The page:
How do we support this level of improvement? There is very little research on effective programs for SIFE students like ours. One consistent recommendation is the intensity of academic intervention (12). To that end, we strive to create an environment where the love of learning is a given for students and tutors alike. We interview each tutor and staff member so that we can determine their dedication to education and impress upon them the importance of modeling a positive attitude towards reading and math. Our students spend an hour-and-a-half to two hours each day with us -- five days a week, through school vacations and all summer long. They get to know their tutors and our program very well, and they know how important their own learning is to all of us. Our center is a happy place where students work hard. Rather than merely helping with homework, we provide our students with a rigorous math and reading curriculum that is individualized for each child’s level of learning. Each student enters FORA with either a first- or third-grade common core math assessment, so that they can shore up their foundation and move forward at their own pace. Similarly, reading is targeted to each student’s level. Reading instruction is a mix of exercises covering phonics, word structure, grammar, and vocabulary, along with significant time spent reading books out loud with an English-speaking tutor, which is always one-on-one.

Both math and reading curriculum are presented from online learning platforms that are based on the science of learning and tested for effectiveness, including Lexia for reading, Dreambox for beginning math, and ALEKS for more advanced math. When we are physically meeting together we read books from our own library, which contains over 1,000 new, beautiful high-interest books across a spectrum of reading levels. Especially valuable are our culturally relevant books that present characters that relate to our students. Our students often articulate how much they value and enjoy reading books about characters that look like them with relatable experiences.


Our aim for face-to-face learning is at least one tutor for every two students, and we often surpassed that goal. Online tutoring is almost always one-on-one. The sheer amount of time and the close interactions between tutors and students promotes authentic relationships between volunteers and refugee children. These relationships are the heart of learning at FORA.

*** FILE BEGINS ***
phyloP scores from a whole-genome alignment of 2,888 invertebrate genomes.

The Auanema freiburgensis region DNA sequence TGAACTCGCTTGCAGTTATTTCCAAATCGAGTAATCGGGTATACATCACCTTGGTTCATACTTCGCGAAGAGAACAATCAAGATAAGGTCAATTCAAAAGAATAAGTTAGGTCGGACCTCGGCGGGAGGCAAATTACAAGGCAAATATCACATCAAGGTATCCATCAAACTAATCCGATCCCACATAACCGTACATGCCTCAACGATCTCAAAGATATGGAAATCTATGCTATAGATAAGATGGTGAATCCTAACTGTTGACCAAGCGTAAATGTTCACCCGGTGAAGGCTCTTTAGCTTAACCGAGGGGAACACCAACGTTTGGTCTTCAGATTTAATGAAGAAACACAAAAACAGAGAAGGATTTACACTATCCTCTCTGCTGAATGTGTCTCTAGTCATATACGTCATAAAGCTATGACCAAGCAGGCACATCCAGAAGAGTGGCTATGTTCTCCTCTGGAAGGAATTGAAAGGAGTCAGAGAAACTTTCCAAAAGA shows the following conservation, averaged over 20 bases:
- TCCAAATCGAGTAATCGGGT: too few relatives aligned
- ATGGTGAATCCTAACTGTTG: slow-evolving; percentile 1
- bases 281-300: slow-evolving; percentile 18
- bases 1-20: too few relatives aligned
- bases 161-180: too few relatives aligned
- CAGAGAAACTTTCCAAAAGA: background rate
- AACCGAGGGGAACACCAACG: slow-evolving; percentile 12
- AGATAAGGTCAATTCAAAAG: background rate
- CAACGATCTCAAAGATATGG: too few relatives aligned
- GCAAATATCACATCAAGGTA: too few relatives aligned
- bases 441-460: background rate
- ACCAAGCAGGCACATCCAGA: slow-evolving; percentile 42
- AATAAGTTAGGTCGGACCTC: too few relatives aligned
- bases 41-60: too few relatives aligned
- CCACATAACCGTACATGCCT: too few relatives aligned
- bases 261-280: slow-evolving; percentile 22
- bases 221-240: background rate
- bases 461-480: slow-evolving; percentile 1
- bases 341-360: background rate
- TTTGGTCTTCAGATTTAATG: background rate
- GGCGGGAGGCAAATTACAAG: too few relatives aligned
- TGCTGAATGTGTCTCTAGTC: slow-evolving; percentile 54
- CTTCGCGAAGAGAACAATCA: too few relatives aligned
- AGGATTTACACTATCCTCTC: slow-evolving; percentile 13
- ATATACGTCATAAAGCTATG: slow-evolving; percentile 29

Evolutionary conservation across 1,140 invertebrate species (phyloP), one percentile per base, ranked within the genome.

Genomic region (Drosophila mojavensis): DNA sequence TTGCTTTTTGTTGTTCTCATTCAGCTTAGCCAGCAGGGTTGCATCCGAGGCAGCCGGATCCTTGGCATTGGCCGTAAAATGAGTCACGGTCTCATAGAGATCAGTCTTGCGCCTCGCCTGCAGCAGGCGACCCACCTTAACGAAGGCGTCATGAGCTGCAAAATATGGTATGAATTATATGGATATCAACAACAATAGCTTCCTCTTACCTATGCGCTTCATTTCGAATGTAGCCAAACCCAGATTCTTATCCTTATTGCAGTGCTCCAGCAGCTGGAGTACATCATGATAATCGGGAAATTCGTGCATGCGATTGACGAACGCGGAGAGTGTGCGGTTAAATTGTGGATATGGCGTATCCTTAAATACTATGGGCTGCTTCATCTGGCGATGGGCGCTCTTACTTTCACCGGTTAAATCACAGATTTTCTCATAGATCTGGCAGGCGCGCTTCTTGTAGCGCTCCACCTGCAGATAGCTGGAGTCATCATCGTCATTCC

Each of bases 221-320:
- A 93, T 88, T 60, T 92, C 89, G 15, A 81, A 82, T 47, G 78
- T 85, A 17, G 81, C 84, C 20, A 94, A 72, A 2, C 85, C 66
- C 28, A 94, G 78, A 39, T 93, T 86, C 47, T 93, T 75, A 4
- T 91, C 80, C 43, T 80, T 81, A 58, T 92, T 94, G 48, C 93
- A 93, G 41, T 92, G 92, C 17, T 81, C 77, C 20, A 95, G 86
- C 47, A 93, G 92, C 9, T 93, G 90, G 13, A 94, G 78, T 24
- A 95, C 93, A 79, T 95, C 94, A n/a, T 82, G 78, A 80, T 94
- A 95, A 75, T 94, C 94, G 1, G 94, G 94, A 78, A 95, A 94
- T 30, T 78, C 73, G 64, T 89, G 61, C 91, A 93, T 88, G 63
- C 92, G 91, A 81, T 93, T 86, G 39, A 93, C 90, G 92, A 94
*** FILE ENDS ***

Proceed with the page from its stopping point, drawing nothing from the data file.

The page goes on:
1. United Nations High Commissioner for Refugees. “Figures at a Glance.” UNHCR. United Nations Refugee Agency. Accessed July 7, 2020. (accessed July 7, 2020)

  2. Fillippo Grandi, “Forcibly Displaced People by Country of Origin, 2000-2019,” Global Trends: Forced Displacement in 2019, UN Refugee Agency, 2020, (accessed July 7, 2020).

  3. “Literacy Rate by Country,” World Population Review, World Population Review, 2020, (accessed July 7, 2020).

  4. “Measures are Scaled Up for Rohingyas, Locals in Cox’s Bazar” WHO,” United News of Bangladesh, United News of Bangladesh and Digital Content Services, June 30, 2020, (accessed on July 7, 2020)

  5. Eric DeLuca, “Rohingya Crisis Response,” Translators without Borders, TBW Communications, February 28, 2019, (accessed on July 7, 2020).

  6. Lukas Amsden, “Still in Crisis: Ethnic Cleansing of Rohingya,” PSU Vanguard, Portland State University, September 23, 2028, (accessed July 7, 2020).

  7. Randy Capps et al., “The Integration Outcomes of U.S. Refugees: Successes and Challenges,” Migration Policy Institute, National Center on Immigrant Integration Policy, June 14, 2017, (accessed on July 7, 2020), 2.

  8. Virginia P. Collier, “Acquiring a Second Language for School,” Directions in Language Education 1, 4 (1995), (accessed on July 8, 2020)

  9. Randy Capps et al. 2017.

  10. Maya Cranitch, “Developing Language and Literacy Skills to Support Refugee Students in the transition from Primary to Secondary School,” Australian Journal of Language and Literacy 33, 3. (2010); 257.

  11. “Refugee/Newcomer Student Services,” Chicago Public Schools’ Services and Supports, September 22, 2020).

  12. Kristina Robertson and Susan Lafond, “How to Support ELL Students with Interrupted Formal Education (SIFEs),” Colorín Colorado, WETA, February 5, (2020), (accessed September 22, 2020).